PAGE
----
SW England - Aquae Sulis

By Julie Skurdenis
This item appears on page 43 of the June 2019 issue.
The Great Bath as seen from the upper terrace, lined with statues of Roman emperors and governors. Photos by Julie Skurdenis

The Romans knew a good thing when they saw it. In this case, the good thing was the hot springs in what is now the city of Bath in southwestern England.

In the decades after the conquest of England in AD 43, following several invasions by Julius Caesar in the preceding century, the Romans turned a tribal sanctuary centered on hot springs into a thriving center that they called Aquae Sulis.

Before the Romans

Long before the arrival of the Romans, local Celtic tribal groups, including one called the Dobunni, venerated Sulis, a water deity, whom they regarded as the guardian-goddess of the hot springs. The springs served these Britons as both a religious center and as a curative bathing place because of the water’s rich mineral content.

Guide dressed like a Roman at the baths.

Birth of Roman baths

With their love of baths, which proliferated not only in Rome but throughout the Roman Empire, and their knowledge of hydraulic engineering, the Romans enclosed the hot springs within lead-lined walls and constructed sluices and pipes to direct the spring water.

Rather than dethrone the Celtic goddess Sulis, the Romans simply identified her with Minerva, one of their own goddesses. The ancient sanctuary took on a new life as Aquae Sulis (Waters of Sulis). By about AD 75, not only were baths built but a temple was dedicated to Sulis Minerva, each located on either side of the hot springs.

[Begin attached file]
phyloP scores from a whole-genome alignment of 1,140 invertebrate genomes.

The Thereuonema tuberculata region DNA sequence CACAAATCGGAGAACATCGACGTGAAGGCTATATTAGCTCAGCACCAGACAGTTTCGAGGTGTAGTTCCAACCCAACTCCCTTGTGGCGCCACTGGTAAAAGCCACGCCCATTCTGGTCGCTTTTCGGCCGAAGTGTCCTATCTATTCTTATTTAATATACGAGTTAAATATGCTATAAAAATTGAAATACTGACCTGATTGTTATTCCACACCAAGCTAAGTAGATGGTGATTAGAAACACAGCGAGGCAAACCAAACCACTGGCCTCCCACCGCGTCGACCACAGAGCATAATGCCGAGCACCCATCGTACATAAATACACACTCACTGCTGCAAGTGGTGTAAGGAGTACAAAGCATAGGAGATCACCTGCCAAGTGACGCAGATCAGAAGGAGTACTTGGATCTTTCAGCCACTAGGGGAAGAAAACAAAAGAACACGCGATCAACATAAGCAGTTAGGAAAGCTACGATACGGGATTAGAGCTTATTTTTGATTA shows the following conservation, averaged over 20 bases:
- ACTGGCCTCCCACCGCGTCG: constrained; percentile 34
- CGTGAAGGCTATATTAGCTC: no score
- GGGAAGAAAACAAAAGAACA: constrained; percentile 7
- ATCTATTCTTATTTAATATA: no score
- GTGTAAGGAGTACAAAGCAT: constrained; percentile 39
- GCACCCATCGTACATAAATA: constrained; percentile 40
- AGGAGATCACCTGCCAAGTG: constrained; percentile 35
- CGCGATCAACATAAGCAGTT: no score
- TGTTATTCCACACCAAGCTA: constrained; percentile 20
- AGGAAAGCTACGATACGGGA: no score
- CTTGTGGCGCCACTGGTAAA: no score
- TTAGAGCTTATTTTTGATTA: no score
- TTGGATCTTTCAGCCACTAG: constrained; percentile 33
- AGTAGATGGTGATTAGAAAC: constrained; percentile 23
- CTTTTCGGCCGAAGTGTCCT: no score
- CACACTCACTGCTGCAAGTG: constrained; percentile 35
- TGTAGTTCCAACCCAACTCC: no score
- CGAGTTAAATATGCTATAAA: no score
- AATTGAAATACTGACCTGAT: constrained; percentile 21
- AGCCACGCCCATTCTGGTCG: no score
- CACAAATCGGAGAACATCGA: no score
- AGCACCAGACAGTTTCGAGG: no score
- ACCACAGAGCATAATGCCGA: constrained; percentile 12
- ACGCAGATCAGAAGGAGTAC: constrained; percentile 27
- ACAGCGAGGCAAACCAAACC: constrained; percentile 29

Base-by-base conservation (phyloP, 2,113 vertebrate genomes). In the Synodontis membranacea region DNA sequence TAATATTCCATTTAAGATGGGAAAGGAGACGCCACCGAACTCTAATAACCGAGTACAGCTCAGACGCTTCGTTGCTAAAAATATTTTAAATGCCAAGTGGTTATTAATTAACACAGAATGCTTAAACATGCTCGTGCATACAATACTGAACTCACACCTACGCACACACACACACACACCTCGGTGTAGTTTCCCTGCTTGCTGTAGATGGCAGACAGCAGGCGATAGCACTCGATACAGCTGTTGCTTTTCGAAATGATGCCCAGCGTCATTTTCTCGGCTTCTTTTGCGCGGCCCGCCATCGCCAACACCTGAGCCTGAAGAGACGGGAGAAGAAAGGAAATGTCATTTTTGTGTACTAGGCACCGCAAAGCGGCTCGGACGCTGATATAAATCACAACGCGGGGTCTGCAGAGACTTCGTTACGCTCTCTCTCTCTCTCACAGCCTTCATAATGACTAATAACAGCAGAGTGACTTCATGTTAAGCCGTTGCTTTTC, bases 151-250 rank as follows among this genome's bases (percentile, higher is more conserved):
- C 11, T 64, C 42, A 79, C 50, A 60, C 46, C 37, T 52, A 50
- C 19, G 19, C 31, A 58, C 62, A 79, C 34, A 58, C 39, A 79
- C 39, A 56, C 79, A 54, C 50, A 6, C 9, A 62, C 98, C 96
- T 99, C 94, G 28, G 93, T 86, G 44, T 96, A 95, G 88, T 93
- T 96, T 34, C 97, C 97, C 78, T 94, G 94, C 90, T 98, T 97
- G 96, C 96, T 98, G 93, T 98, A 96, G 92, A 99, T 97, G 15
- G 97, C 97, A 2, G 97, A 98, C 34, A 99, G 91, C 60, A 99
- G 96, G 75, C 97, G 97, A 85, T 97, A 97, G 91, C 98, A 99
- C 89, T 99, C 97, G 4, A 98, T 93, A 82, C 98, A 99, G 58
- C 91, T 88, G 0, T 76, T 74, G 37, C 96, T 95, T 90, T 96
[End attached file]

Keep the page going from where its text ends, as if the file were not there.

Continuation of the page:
The town that grew up around the Roman baths and the temple attracted merchants, traders, soldiers and local Britons, who came to buy, sell, worship and, of course, bathe.

After the Romans left England, in the early 5th century AD, the temple collapsed and the baths all but disappeared, known perhaps only to the few Saxon and medieval monks who inhabited the site in succeeding centuries.


Bath’s rebirth had to wait more than 1,300 years until the 18th century, when the city became a fashionable center. Georgian-style mansions were built, and those who wanted to see or be seen gathered in the elegant Pump Room, erected in 1706 practically on top of the old Roman baths.

In 1799, a second Pump Room replaced the earlier one. This latter period is the era associated with Jane Austen, and the Pump Room appears prominently in her novels “Persuasion” and “Northanger Abbey.” There were also Assembly Rooms for public gatherings.

Roman Bath

Much as I love Jane Austen and her novels, it is Roman Bath I was there to see.

Visitors enter the Roman baths (phone 44 1225 477 867, www.romanbaths.co.uk) through the elegant Palladian building in Abbey Churchyard. This building stands beside the equally elegant Pump Room.

Entrance to the Roman baths (building to the left) in Abbey Churchyard, Bath, England.

For an adult, the entry fee for the baths is £14.40 (near $19) on weekdays and £16.20 on weekends. Hours vary depending on the month; it’s best to check online in advance of your visit.

The first bath visitors see upon entering the complex is the Great Bath, the largest of all the pools that Romans could immerse themselves in. It is rectangular, with walkways along the sides and with six alcoves. Steep steps lead down into the pool. Originally roofed over with timber and later with a brick-and-tile vault, it now lies open to the air.

Visitors can — and should — walk both on the terrace overlooking the Great Bath, which is lined with statues of Roman emperors and governors, as well as along the walkways beside the pool. On this lower level, guides dressed in Roman garb are happy to pose for photos or to answer questions about the baths.

Other baths

The Roman baths at Bath also had the conventional trio of frigidarium (cold bath), tepidarium (tepid bath) and caldarium (hot bath) that characterized Roman baths throughout the empire. Bathers could progress from cold to warm to hot, or they could go just to the Great Bath.